I am nothing if not a planner. Sadly, this does not mean I have my act together—I’m just deliberate in making major life decisions. At least I like to be. And, for me, adopting a pet qualified as a major life decision.
Earlier this week I read a blog post by a mom who identifies herself as cat person, but bowed under pressure to get a dog. I know that pressure. After all, we are one of only two families on our block that doesn’t own a dog. But I’m disappointed by her suggestion that pressure led to her pet purchase rather than desire, or at least a plan.
Ideally, that blogger mom—and reluctant pet-owning moms everywhere—will grow to love her family’s new best friend. And kind of like not using birth control, a decision not to stop the adoption of a pet can become a decision to adopt a pet. If you let a pet through the door, maybe you’re not as anti-dog (or cat or snake) as you claim to be.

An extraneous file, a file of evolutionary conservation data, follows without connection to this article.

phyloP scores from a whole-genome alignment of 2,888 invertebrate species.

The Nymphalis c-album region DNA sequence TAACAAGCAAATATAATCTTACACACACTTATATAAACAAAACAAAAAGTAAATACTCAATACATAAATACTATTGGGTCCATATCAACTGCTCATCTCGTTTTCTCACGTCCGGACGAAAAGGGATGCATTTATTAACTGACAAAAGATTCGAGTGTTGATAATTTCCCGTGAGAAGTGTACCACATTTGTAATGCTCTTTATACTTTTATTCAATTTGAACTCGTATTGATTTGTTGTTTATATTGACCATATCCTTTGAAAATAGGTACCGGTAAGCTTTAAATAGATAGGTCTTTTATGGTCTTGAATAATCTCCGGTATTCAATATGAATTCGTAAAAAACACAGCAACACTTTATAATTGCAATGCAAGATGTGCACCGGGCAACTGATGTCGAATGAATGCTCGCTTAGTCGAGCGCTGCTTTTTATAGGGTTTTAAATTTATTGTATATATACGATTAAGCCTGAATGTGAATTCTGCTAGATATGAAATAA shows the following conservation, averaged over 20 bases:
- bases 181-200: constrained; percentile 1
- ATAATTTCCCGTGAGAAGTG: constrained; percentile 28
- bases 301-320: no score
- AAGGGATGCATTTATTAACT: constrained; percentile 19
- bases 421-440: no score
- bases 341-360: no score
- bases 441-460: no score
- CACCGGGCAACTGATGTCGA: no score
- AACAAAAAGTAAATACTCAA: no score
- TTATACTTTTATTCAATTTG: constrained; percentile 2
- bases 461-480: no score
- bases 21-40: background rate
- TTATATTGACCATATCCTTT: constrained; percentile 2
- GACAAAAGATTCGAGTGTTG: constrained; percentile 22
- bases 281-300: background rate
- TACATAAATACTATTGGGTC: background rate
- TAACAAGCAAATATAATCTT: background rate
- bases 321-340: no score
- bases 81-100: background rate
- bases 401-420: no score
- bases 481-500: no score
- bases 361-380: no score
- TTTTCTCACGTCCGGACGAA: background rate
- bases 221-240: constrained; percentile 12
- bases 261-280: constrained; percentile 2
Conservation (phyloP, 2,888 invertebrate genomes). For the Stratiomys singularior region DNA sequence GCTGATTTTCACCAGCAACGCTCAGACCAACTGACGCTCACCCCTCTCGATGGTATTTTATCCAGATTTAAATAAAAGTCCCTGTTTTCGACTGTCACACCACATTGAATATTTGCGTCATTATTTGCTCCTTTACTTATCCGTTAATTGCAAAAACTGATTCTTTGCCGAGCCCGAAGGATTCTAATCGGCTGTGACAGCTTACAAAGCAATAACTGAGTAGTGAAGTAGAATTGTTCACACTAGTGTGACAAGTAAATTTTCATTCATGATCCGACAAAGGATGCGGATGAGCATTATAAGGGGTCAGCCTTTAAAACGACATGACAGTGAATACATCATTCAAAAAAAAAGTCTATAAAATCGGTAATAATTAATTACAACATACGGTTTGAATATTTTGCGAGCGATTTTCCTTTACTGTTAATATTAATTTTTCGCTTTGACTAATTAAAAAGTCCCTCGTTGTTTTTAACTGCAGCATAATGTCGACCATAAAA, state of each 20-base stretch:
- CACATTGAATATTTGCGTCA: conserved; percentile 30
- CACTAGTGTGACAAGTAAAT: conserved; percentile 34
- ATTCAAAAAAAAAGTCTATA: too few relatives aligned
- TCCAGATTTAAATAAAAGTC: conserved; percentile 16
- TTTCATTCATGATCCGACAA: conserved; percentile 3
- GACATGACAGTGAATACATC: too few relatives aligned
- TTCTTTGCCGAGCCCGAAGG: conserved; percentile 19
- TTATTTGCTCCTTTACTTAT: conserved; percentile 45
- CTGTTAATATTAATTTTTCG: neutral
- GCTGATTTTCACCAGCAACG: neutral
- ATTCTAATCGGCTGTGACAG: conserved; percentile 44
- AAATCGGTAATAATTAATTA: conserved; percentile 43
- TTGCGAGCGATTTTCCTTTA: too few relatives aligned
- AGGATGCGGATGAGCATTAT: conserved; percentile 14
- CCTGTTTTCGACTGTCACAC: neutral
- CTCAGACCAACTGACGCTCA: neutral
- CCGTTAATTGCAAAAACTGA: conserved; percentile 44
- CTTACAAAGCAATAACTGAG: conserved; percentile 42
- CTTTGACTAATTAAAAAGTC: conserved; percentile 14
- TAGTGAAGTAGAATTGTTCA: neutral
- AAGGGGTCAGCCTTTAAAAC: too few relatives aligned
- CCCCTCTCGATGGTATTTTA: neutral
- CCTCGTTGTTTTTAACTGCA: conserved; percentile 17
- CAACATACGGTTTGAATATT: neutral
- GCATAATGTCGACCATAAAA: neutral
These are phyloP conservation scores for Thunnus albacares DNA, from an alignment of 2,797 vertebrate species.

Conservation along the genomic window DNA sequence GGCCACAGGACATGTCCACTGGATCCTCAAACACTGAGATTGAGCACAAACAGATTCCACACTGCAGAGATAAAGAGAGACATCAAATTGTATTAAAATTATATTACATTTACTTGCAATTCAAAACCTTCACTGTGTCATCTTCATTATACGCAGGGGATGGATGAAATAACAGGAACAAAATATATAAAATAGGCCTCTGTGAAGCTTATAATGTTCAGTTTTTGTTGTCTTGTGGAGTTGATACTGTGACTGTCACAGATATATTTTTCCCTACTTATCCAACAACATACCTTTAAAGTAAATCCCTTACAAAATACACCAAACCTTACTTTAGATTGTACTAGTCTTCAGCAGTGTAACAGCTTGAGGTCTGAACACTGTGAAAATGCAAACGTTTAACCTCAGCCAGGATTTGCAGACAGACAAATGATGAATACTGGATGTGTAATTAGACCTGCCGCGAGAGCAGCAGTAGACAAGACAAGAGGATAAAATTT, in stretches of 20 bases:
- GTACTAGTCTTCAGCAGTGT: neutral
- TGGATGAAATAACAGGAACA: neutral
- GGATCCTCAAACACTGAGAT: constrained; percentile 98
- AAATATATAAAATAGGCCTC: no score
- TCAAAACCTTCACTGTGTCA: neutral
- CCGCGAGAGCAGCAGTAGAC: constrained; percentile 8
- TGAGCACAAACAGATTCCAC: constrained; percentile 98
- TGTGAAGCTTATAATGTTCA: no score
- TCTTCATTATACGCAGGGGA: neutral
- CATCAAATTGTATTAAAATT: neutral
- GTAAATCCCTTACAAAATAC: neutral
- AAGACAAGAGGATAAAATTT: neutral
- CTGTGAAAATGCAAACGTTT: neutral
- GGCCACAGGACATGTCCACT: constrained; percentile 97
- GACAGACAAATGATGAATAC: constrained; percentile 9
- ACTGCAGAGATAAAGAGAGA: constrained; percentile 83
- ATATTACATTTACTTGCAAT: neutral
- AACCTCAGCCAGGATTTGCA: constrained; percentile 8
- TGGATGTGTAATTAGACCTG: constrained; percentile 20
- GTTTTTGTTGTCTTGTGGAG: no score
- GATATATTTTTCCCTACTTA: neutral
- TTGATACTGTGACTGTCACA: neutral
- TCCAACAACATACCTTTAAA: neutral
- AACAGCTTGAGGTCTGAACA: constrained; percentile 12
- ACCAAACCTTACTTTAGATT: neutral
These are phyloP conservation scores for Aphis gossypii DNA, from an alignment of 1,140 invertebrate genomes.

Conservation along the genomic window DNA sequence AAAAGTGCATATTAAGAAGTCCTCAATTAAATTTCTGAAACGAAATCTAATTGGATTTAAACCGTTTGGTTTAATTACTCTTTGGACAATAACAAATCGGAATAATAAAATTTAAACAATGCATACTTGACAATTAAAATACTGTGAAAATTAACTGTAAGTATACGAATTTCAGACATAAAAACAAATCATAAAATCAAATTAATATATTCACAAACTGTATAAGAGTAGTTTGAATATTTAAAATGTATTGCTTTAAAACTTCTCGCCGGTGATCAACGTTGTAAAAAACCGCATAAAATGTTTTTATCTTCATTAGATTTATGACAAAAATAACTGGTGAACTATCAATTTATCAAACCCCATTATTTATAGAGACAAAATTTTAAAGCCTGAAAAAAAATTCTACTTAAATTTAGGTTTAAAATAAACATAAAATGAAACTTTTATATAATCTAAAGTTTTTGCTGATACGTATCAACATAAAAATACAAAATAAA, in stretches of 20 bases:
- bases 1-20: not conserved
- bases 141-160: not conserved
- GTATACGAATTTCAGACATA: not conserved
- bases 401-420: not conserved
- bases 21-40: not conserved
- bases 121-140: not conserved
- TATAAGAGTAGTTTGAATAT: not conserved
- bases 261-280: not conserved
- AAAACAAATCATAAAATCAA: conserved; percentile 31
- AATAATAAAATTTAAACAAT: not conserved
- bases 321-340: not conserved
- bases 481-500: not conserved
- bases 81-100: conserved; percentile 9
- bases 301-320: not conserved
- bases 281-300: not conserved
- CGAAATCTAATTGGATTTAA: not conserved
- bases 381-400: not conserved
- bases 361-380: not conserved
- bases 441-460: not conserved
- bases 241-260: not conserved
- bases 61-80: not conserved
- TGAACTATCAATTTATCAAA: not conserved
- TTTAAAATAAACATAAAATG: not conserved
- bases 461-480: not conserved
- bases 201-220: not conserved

Still, her experience has left me wondering just how many parents acquire a pet and end up adding undue stress that they, in turn, take out on the pet through no fault of its own.
My neighbor adopted a dog this year to quell the wishes of her two young boys, taking their already hectic lifestyle to new levels. I’m not sure how happy anyone (dog included) in that household is right now—my neighbor certainly seems anything but happy. It may be that she saves her venting for me, much like complaining about kids: the good stuff outweighs the bad, but sometimes the bad stuff appreciates a sympathetic ear.
So far, blogger mom has given her family’s dog a lukewarm reception. I hope she’s more welcoming than she lets on, and open minded about allowing her pet into her heart.
If I could wave my magic wand, I’d ensure that pet owners were thoughtful and thorough in their decisions related to pet selection. I’d initiate pet scenarios that considered the needs of the entire family. And I’d keep pets safe and happy.
By the bye, our fish continue to be safe and happy, and so do we.